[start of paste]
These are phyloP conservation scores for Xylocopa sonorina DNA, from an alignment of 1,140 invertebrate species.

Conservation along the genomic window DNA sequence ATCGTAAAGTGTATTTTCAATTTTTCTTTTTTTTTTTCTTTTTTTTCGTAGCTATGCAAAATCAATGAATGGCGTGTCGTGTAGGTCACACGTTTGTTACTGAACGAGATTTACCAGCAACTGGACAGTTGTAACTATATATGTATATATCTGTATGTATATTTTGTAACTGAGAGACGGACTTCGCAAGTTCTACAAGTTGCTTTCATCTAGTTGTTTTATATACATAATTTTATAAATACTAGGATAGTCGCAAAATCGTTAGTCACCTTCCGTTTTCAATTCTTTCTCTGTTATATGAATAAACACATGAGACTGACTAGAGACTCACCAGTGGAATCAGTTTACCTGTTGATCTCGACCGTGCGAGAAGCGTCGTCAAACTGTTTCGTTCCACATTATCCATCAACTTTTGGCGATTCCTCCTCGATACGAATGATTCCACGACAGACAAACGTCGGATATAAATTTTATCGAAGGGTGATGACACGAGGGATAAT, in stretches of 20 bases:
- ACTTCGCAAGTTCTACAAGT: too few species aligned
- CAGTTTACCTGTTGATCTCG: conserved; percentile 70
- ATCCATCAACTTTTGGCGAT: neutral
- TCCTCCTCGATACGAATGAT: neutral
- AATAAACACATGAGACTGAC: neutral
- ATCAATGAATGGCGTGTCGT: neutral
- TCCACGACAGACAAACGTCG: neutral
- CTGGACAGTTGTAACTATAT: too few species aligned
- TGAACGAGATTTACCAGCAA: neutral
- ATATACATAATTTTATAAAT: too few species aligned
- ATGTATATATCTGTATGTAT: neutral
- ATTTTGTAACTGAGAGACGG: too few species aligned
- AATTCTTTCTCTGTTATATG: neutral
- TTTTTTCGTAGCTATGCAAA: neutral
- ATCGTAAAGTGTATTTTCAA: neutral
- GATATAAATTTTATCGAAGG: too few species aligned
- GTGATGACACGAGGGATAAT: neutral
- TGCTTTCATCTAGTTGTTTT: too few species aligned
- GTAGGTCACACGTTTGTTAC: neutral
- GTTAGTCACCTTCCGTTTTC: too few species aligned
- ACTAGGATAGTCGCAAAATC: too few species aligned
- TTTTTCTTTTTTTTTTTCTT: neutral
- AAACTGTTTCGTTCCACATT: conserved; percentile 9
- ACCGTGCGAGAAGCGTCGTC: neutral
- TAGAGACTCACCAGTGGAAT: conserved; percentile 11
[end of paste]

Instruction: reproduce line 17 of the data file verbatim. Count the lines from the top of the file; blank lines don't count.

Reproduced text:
- ATCGTAAAGTGTATTTTCAA: neutral